Twitter: An Intro
First of all Twitter isn’t for everyone. If you only get on the internet occasionally to look up things, or to check in with your friends and family on Facebook, and you maybe click on a few links from there (like to this blog post, for example), Twitter is likely not for you, and you can skip the rest of this post. My dad has an e-mail address and a Facebook account. I remind him how to log into both on a regular basis. I will not be encouraging him to use Twitter.
If, however, you are a lover of online life, you like to meet new people, you’ve been on chat boards since they were dial-up BBSes, and you have some idea of your way around … Twitter is worth checking out.
If you are a writer, or an artist of any kind, or the owner of a business (large or micro), or anyone needing to build any kind of a platform, Twitter is pretty much a MUST.
Also, if you are a teacher, trying to learn how to increase your knowledge and use of technology in the digital age, and you don’t use Twitter, you’re missing out, trust me.
Facebook is fantastic for lots of things, but it does not allow you to meet and connect with people you don’t already know. (Well it CAN, but Facebook actually actively discourages this). If you want the opportunity to reach out beyond your third-grade buddies, or your neighbors, and actually interact with NEW people who have the same interests you do, and who like to share their resources … Twitter may not be the only place, but it is an AWESOME one.
Getting Started : The VERY, VERY Basics …
If what I’ve written above has intrigued you (or you’ve been meaning to try out Twitter anyway, and you just haven’t gotten around to it), keep reading.
Step One: Go to twitter.com
You will get a screen that says “New to Twitter? Join today!”
Enter your information. Remember to choose a secure password.
On page two, you will have a chance to change your information and to choose a username. Your username can be your real name, or any other name you choose. I recommend NOT choosing something terribly obscure, NOT going with a Twitter-generated one that has lots of extra numbers or letters, and KEEPING IT SHORT. If you are an author, go as close to whatever name you write under as you can. You can also choose a name that is related to your business.
Click the big, yellow “Create My Account” button!
Twitter will then automatically take you through a little tutorial.
Step Two: Following
This is the first place that Twitter is DRASTICALLY DIFFERENT than Facebook (and different than real life, too). On Facebook, friending people you don’t know is discouraged. In real life, “following” strangers is also bad news. On Twitter, though, following people is the whole point.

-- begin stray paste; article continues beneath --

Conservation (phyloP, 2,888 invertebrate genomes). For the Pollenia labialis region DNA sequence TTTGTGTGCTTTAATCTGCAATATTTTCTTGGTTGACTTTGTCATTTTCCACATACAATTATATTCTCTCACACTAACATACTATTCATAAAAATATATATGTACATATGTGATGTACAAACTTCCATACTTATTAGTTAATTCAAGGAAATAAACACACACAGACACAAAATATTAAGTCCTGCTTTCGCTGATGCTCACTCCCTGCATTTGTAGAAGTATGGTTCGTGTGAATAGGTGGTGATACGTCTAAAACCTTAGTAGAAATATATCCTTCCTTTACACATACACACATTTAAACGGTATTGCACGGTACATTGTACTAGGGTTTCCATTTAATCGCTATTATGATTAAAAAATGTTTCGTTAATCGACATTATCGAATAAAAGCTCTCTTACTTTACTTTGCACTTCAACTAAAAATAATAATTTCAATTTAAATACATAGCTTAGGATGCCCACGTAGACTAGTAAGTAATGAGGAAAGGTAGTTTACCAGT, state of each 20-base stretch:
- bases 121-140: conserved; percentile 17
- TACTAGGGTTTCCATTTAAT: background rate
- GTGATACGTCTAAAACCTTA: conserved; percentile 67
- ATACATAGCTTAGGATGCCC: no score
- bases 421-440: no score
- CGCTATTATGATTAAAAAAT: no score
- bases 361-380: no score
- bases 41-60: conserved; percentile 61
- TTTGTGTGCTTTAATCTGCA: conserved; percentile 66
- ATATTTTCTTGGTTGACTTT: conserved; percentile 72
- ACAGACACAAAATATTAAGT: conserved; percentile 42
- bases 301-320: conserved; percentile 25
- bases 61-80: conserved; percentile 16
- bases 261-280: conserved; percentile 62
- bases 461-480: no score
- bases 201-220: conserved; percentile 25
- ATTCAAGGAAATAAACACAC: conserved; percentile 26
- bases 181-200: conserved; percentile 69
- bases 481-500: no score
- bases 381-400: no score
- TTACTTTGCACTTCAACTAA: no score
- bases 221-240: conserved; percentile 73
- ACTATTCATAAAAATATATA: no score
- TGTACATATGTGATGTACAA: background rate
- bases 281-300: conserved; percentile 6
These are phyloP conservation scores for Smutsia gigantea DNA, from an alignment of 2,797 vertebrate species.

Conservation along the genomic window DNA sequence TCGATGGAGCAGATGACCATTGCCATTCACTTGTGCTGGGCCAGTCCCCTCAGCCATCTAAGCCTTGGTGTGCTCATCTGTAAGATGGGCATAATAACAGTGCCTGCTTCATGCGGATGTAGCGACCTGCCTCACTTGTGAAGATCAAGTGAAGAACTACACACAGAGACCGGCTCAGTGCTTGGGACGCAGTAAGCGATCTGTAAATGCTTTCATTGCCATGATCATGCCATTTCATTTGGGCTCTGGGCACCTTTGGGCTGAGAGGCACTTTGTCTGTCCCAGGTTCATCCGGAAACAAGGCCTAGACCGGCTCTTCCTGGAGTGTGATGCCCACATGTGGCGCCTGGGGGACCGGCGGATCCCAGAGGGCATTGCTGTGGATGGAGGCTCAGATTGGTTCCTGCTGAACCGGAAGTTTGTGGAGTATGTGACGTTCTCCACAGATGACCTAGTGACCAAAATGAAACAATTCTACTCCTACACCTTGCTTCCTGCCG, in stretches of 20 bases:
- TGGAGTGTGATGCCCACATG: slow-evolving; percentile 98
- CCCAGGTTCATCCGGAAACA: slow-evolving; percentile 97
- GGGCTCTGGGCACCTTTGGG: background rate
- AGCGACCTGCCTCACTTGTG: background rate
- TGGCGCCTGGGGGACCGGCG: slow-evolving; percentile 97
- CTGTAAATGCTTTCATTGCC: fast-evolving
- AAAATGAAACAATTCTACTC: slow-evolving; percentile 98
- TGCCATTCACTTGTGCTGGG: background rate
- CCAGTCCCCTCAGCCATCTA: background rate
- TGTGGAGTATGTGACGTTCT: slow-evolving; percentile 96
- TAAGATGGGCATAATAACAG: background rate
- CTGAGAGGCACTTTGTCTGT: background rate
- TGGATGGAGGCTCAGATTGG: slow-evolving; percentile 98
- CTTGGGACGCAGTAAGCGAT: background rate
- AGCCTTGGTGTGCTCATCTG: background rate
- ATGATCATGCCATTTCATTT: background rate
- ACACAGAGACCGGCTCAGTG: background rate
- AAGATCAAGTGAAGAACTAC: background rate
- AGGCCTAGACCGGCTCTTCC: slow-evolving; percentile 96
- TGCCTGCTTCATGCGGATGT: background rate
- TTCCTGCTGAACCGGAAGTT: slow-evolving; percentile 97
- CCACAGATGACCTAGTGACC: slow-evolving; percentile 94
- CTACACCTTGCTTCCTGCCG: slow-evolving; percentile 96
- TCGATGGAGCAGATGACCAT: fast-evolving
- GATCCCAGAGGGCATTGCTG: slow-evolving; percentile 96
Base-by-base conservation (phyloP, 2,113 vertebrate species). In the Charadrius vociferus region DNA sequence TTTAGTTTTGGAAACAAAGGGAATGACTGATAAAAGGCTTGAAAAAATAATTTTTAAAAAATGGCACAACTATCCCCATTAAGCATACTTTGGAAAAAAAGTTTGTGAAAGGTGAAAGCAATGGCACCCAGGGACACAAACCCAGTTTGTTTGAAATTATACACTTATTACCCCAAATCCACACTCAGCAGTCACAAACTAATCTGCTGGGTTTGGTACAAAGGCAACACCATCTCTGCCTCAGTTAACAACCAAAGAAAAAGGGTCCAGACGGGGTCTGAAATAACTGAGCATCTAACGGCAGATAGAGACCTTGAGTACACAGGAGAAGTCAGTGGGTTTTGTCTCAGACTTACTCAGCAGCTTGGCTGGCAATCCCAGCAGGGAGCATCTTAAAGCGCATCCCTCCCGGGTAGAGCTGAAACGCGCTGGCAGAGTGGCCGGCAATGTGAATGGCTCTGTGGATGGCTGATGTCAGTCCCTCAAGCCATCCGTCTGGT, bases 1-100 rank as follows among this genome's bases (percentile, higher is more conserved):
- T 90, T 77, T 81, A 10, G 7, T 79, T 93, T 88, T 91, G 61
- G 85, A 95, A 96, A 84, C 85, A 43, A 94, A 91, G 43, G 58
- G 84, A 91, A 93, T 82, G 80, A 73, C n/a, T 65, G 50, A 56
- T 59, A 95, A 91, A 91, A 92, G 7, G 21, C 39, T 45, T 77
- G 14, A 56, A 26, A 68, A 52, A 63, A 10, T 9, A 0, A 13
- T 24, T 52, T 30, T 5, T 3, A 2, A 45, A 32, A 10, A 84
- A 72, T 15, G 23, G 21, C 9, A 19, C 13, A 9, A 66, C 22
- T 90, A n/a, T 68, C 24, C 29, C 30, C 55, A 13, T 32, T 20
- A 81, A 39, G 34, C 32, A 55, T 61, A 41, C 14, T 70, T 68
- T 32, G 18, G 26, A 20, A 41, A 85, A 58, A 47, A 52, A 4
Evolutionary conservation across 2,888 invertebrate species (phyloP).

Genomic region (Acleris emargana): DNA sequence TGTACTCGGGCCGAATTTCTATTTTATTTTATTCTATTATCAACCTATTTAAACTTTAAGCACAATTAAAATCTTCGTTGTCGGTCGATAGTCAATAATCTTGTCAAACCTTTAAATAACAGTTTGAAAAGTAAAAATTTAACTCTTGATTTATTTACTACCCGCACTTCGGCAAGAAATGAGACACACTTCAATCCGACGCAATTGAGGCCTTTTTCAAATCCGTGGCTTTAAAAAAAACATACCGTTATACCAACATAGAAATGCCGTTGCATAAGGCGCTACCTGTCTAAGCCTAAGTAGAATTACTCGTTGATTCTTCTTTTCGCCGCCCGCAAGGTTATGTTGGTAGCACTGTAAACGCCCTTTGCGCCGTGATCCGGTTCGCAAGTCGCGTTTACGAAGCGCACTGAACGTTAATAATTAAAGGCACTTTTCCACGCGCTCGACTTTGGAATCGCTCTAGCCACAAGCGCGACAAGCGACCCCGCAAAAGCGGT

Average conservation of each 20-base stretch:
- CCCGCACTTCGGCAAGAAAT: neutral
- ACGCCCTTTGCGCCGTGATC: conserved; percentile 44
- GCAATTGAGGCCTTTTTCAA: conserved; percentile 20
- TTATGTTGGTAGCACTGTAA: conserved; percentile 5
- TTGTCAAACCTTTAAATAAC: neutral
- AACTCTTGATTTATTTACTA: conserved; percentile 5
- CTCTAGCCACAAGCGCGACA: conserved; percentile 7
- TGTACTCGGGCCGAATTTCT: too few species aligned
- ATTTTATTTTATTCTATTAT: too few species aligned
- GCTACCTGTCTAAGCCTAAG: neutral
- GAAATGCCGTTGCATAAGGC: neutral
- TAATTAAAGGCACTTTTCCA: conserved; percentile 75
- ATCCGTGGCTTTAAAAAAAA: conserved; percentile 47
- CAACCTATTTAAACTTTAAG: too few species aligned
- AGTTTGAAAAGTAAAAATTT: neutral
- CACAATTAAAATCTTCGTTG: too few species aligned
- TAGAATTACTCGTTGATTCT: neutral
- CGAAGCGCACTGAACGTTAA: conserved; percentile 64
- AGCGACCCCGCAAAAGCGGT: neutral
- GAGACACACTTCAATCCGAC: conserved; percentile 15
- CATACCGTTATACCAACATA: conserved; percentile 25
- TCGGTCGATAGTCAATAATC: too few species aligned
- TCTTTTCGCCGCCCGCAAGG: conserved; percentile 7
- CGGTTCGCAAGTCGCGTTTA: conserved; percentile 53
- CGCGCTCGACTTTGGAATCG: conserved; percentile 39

Here, you can choose to follow people you know, people you don’t know, corporations, rock stars, authors, WHOEVER. Following is good. Start following people. Just click the “follow” on the little list that Twitter has given you on this page.
At the top of their list of suggestions, there’s also a little box. You can type whatever you want into that box. If you type @bputtroff, you can follow me. If you type Lady Gaga, you can follow her. Besides people, you can type things you’re interested in. If you type “writing,” then a bunch of ideas in that category will pop up. Follow some of them. You can also click, “teaching,” or “football” or “crafts” or “dogs” or WHATEVER YOU WANT.
Once you have followed at least five people/things, you can click NEXT.
One word of caution. There are spammers on Twitter, lots of them. I have a general rule. I don’t follow people with lots of numbers in their names, and I don’t follow people who feature body parts other than their faces in their profile picture. Unless you’re following a business showing their logo, it’s a good idea to stick to following people who show real pictures in their profiles that feature faces. “No face, No follow.” You can adjust this rule as you get to know Twitter and how it works for you.
Once you’ve chosen your first five, Twitter will show you a list of categories, so you can pick even MORE people to follow, based on their categories. I suggest either scrolling down to the category Twitter, or typing it in the search box, and following a few accounts that tweet tips. I learned a lot from those when I was a newbie. Actually following @twitter, @safety, and @support are good ideas.
After THAT, Twitter will help you look through your contacts. You can choose to give Twitter access to your e-mail and Facebook accounts to follow people you know, or you can skip that part by typing something else in the search box.
Once you’ve followed 15 people, Twitter will let you loose on a page showing the tweets of the people/accounts you’ve already followed, and it will ask you to confirm your e-mail address.
Take the next week to just play around with it and check it out. Next Tuesday, I’ll be back with some tips on going further with Twitter.